1860 – Anton Chekhov born, Russian playwright, short story writer and medical doctor; major influence on modern theatre and the evolution of the short story


anton-chekhov-quote


1861 – Kansas is admitted as the 34th U.S. state

1862 – Frederick Delius born, English composer; second most miserable human being after Wagner to write wonderful music



1867 – Vicente Blasco Ibáñez born, Spanish novelist and journalist; Blood and Sand; La Maja Desnuda; The Four Horsemen of the Apocalypse

1870 – Süleyman Nazif  born, Ottoman Turkish poet and bureaucrat, served as governor of  several Ottoman provinces; outspoken critic of the Armenian holocaust credited with preventing massacres in Baghdad while governor there; his writings against Imperialism also got him in hot water

1876 – Havergal Brian born,  British classical composer, primarily of symphonies



1886 – Karl Benz patents the first successful gasoline-driven automobile

1891 – Liliuokalani is proclaimed the last monarch and only queen regnant of the Kingdom of Hawaii –American planters and U.S. Marines will overthrow the monarchy two years later

1895 – Muna Lee, American poet, mystery novelist, translator and feminist; also worked for the U.S. State Department on cultural exchanges with Latin America


muna-lee-book-cover


1907 – Charles Curtis (R-KS) resigns from the U.S. House of Representatives on January 28, and replaces Senator Joseph Burton on January 29, becoming the first Native American U.S. Senator

1915 – John Serry Sr. born, composer, concert accordion virtuoso



1916 – Paris is bombed by German zeppelins

1923 – Paddy Chayefsky born, American author and screenwriter; Marty, Network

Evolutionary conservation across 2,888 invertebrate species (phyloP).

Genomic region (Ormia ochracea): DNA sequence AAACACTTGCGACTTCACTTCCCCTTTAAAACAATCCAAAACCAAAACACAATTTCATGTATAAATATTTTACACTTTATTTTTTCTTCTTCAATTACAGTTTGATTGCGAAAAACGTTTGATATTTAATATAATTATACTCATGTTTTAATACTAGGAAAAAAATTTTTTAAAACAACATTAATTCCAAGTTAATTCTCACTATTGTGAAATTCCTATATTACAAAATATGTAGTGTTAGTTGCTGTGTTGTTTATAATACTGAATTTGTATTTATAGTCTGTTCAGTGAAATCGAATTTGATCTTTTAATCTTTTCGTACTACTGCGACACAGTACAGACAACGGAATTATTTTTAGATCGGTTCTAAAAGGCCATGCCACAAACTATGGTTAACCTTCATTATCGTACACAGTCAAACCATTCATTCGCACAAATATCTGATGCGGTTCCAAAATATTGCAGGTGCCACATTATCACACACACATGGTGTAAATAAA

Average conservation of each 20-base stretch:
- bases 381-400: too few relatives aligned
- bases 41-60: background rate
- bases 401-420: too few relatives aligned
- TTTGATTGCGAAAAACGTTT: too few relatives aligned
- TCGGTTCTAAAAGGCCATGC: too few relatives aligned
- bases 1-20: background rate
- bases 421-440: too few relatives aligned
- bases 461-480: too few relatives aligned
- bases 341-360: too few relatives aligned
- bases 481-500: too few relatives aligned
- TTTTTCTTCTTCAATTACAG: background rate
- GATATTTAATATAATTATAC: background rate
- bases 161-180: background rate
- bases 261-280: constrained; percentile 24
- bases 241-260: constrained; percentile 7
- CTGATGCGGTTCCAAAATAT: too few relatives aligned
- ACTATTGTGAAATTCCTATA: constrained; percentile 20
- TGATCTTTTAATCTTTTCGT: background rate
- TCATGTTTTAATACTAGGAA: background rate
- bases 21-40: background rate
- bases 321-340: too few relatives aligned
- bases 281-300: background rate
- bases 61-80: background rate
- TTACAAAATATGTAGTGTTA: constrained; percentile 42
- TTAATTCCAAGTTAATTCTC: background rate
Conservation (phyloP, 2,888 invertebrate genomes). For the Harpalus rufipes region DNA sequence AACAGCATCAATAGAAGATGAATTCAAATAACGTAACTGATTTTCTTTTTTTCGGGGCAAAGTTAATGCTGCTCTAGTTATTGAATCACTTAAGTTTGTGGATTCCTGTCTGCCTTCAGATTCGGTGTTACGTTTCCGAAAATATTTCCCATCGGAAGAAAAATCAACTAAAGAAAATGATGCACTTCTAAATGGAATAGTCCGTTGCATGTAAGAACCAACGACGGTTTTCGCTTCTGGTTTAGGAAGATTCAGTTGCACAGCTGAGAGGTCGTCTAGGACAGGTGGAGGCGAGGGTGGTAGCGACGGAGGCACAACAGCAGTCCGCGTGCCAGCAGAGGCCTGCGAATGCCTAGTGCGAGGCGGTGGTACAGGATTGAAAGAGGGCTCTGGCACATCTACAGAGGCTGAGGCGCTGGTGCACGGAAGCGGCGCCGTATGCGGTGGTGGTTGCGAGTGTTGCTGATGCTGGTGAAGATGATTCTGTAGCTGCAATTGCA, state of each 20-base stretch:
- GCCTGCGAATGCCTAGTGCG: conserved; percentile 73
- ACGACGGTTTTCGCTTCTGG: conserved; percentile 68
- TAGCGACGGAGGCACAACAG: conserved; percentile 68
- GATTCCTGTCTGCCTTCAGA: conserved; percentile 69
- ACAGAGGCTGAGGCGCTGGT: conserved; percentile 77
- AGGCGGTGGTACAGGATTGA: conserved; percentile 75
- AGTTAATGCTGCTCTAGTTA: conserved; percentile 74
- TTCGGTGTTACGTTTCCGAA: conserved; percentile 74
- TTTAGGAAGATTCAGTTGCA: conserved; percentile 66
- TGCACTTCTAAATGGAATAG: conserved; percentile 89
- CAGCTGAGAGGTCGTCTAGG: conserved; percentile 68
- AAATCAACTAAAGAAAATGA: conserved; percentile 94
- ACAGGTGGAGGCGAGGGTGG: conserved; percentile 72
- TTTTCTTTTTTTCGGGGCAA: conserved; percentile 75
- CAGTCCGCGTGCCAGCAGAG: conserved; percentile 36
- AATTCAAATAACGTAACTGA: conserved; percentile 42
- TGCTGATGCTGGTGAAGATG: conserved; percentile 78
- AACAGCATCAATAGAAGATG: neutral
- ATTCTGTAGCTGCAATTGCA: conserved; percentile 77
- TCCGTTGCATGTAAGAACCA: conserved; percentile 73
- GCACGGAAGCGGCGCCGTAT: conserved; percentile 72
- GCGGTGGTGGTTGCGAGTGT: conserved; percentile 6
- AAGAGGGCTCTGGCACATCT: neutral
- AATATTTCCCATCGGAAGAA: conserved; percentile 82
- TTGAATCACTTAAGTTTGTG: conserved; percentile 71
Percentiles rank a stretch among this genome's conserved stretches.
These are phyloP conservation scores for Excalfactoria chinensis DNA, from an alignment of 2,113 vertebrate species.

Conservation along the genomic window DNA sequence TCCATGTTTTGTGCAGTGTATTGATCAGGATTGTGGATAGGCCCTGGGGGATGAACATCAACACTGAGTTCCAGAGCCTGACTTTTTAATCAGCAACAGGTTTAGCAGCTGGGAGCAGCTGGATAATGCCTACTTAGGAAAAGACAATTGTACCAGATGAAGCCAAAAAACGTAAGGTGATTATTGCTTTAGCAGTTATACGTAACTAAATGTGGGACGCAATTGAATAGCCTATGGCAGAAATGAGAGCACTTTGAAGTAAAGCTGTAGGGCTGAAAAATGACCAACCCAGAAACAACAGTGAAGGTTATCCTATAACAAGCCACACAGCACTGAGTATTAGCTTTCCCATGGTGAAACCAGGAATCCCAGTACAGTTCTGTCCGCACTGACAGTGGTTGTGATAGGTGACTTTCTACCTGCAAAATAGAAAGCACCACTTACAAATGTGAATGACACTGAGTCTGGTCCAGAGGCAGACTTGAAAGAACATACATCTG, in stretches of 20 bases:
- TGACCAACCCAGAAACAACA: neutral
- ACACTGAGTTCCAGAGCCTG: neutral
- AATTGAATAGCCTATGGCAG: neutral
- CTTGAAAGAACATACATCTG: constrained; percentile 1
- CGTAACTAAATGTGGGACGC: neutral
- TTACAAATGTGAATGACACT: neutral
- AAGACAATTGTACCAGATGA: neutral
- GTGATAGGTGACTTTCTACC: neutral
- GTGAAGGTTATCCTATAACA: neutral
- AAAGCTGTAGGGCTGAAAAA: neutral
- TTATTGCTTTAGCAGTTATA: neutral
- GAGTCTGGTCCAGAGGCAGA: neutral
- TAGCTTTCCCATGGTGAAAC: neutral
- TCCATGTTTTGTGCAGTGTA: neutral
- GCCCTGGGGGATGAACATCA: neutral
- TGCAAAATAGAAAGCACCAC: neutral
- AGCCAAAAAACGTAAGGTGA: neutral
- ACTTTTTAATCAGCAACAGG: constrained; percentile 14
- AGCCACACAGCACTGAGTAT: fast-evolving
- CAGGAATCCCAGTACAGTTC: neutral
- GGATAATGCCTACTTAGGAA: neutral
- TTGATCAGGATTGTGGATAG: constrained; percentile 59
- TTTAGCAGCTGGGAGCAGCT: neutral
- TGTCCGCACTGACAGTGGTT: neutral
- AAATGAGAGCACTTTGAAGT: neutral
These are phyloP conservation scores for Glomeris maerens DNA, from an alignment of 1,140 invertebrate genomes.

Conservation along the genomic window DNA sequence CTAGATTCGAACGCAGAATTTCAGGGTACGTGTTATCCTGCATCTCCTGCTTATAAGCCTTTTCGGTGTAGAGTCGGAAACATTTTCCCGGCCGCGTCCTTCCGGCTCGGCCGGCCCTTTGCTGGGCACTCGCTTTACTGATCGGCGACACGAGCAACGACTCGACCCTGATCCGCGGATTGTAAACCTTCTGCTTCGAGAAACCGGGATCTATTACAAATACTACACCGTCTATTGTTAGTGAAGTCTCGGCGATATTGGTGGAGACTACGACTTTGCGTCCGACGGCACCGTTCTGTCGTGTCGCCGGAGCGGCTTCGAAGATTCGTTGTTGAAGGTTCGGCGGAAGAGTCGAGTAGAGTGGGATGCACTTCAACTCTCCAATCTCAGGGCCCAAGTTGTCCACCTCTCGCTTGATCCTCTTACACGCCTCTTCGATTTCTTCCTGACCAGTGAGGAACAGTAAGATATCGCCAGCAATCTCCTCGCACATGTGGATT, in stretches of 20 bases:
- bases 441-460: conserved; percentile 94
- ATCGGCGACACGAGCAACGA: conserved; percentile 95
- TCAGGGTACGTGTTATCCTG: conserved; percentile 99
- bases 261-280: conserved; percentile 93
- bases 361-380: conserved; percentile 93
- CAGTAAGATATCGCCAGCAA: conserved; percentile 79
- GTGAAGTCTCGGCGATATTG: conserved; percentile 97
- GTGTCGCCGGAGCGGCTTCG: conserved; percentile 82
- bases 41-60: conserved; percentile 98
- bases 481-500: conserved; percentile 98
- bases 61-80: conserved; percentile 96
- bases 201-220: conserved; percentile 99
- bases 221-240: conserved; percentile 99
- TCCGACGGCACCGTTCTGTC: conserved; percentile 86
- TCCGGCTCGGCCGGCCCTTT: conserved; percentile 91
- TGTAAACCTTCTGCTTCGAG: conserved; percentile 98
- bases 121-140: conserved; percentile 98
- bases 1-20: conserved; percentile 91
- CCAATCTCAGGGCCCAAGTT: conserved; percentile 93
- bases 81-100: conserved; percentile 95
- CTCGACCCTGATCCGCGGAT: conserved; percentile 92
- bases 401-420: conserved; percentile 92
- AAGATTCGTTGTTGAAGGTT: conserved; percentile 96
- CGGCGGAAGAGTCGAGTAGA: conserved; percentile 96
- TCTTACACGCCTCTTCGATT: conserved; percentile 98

paddy-chayefsky-war-quote


1924 – Luigi Nono born, Italian avant-garde composer



1927 – Edward P. Abbey born, American author and environmental activist; Fire on the Mountain, The Monkey Wrench Gang 

1929 – The Seeing Eye *, the first U.S. guide-dog school, is incorporated in Nashville TN

1931 – Leslie Bricusse born, English playwright and composer; Stop the World – I Want to Get Off; Victor/Victoria

1937 – Tommy Dorsey and his orchestra record the famous “Song of “India”



1940 – Burpee Seed Company displays first tetraploid flowers at the NYC Flower Show

1941 – Robin Morgan born, American journalist, author, anti-war and civil rights activist, feminist founder of Women’s International Terrorist Conspiracy from Hell, (W.I.T.C.H) and The Sisterhood Is Powerful Fund; essay “Goodbye to All That”


robin-morgan-quote


1947 – Linda B. Buck, American biologist, 2004 Nobel Prize in Physiology or Medicine, for work on olfactory receptors

1949 – The Newport News commissioned as the first air-conditioned U.S. naval ship

1954 – World Leprosy Day * is founded by French philanthropist Raoul Follereau

1963 – Great Britain is refused entry into the EEC

1966 – Sweet Charity opens at the Palace Theatre in New York City



1967 – The Mantra-Rock Dance, at San Francisco’s Avalon Ballroom, is organized by the International Society for Krishna Consciousness to promote their West Coast Center; the Grateful Dead, Big Brother and the Holding Company with Janis Joplin, Moby Grape, Allen Ginsberg, Timothy Leary and Augustus Owsley Stanley III all participate

1987 – Physician’s Weekly announces that the famed smile on the face of Leonardo DeVinci’s Mona Lisa was caused by a “…facial paralysis resulting from a swollen nerve behind the ear”

1989 – Hungary becomes the first Eastern Bloc nation to establish diplomatic relations with South Korea